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U. expands list of study abroad programs for spring 2022

Students express excitement about programs being solidified

The Office of International Programs has expanded the list of available study abroad programs for the spring 2022 semester after offering a limited selection in the fall due to COVID-19, it announced in a Sept. 15 Today@Brown message. The University will offer 18 programs — up from the 10 offered in the fall — resuming programs in locations such as Chile, Costa Rica, Greece and Hungary, among others. 

When reviewing programs, the University considered the “public health conditions, travel restrictions, access to visas and vaccination rates for each program location,” OIP Deputy Director Lauren Alexander wrote in an email to The Herald. OIP also evaluated each program’s “academic contingency planning and on-site support offerings.” These criteria were similar to those used to evaluate fall 2021 programs. 

While OIP reviewed fall programs after students had already submitted applications, OIP decided to review spring 2022 programs on an earlier timeline in order to “help minimize changes in program offerings later in the application process,” Alexander wrote. The University’s more proactive assessment of spring 2022 programs also aimed to offer students “the widest possible range of study abroad options,” she added. 

COVID-19 guidelines for the spring semester programs will be similar to those of the fall programs, including “compliance with the Brown vaccination requirement for in-person instruction, adherence to local and national public health guidelines and compliance with any host institution guidelines,” Alexander wrote. “We also ask for students’ continued flexibility as co-curricular activities, excursions and independent travel may be limited or adjusted in response to changes in the public health situation in the program host country.”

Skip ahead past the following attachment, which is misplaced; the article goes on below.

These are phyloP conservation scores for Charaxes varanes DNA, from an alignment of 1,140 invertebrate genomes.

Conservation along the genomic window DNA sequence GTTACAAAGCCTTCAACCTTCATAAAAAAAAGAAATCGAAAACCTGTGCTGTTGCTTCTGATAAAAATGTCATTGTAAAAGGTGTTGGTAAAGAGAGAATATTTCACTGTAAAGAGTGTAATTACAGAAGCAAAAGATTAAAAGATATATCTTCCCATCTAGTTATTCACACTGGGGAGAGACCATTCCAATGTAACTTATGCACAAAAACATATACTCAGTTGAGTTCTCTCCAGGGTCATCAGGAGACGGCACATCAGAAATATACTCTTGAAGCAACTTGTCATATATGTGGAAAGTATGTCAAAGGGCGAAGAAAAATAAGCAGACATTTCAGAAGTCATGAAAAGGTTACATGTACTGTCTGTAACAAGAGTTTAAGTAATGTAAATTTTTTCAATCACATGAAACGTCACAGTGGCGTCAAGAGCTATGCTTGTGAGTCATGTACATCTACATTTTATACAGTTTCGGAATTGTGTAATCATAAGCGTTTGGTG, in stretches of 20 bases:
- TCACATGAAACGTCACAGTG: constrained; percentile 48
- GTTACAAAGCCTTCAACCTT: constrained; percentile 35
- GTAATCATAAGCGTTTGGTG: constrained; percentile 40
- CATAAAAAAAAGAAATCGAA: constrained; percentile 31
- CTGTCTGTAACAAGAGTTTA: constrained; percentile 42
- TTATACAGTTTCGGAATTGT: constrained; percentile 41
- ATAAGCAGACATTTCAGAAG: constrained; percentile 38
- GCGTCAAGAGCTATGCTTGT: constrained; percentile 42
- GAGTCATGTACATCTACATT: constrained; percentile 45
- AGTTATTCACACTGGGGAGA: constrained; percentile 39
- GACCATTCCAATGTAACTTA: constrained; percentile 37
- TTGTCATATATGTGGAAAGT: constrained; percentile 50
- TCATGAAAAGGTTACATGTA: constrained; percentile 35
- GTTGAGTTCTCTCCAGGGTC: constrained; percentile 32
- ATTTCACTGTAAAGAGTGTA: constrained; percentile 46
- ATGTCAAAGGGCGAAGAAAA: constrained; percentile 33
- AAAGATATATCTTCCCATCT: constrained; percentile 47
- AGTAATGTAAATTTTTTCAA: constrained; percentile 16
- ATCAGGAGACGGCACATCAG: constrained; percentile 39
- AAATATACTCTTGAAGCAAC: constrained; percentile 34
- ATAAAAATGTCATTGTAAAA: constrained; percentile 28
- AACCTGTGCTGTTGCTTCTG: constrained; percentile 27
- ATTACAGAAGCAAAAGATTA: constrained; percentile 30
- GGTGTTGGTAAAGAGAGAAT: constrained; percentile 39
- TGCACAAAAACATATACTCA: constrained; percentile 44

Laura Xu ’23 said she always wanted to study abroad and was relieved to hear that the Amsterdam program she had applied to was being offered next semester.

“I was definitely a little bit apprehensive just based on not knowing what the situation was going to be in the spring, especially in Europe, but I was super excited when I saw that it was offered,” Xu said.

Jolie Rolnick ’23, who is hoping to study abroad in Paris next semester, said that the expansion of programs made her more optimistic about the possibility of transferring credits she acquires abroad back to the University, as opposed to studying abroad in France through a non-Brown affiliated program, complicating the credit transfer process. 

“Certain other colleges have pretty compatible or similar programs (where you can) propose a school abroad to go to and just hope that the credits will transfer,” Rolnick said. “I’m much more inclined to (study abroad) because it’s more promising that my credits will transfer.” 

For Julie Yeo ’24, who is planning to study abroad in Spain in spring or fall 2022, the program expansion solidified her ability to participate in these programs. As a pre-med student pursuing a double concentration, Yeo expressed that her only opportunity to study abroad would be in 2022, and the expansion made her optimistic that her plans will be realized. 

“If the programs don’t really work out the way I want them to, I would be very disappointed and everything will change … I have a very strict schedule that I planned out and the unpredictability of COVID is definitely really stressful on that part,” Yeo said. 

According to Alexander, OIP anticipates increased participation in study abroad programs in the spring as compared to this fall, though still lower than the pre-pandemic average. But she said “that changes in public health conditions and travel restrictions will enable Brown to resume a growing number of programs in future semesters,” which she encouraged students to keep in mind as most people plan their study abroad experiences more than a year in advance. 

With additional reporting by Caroline Nash



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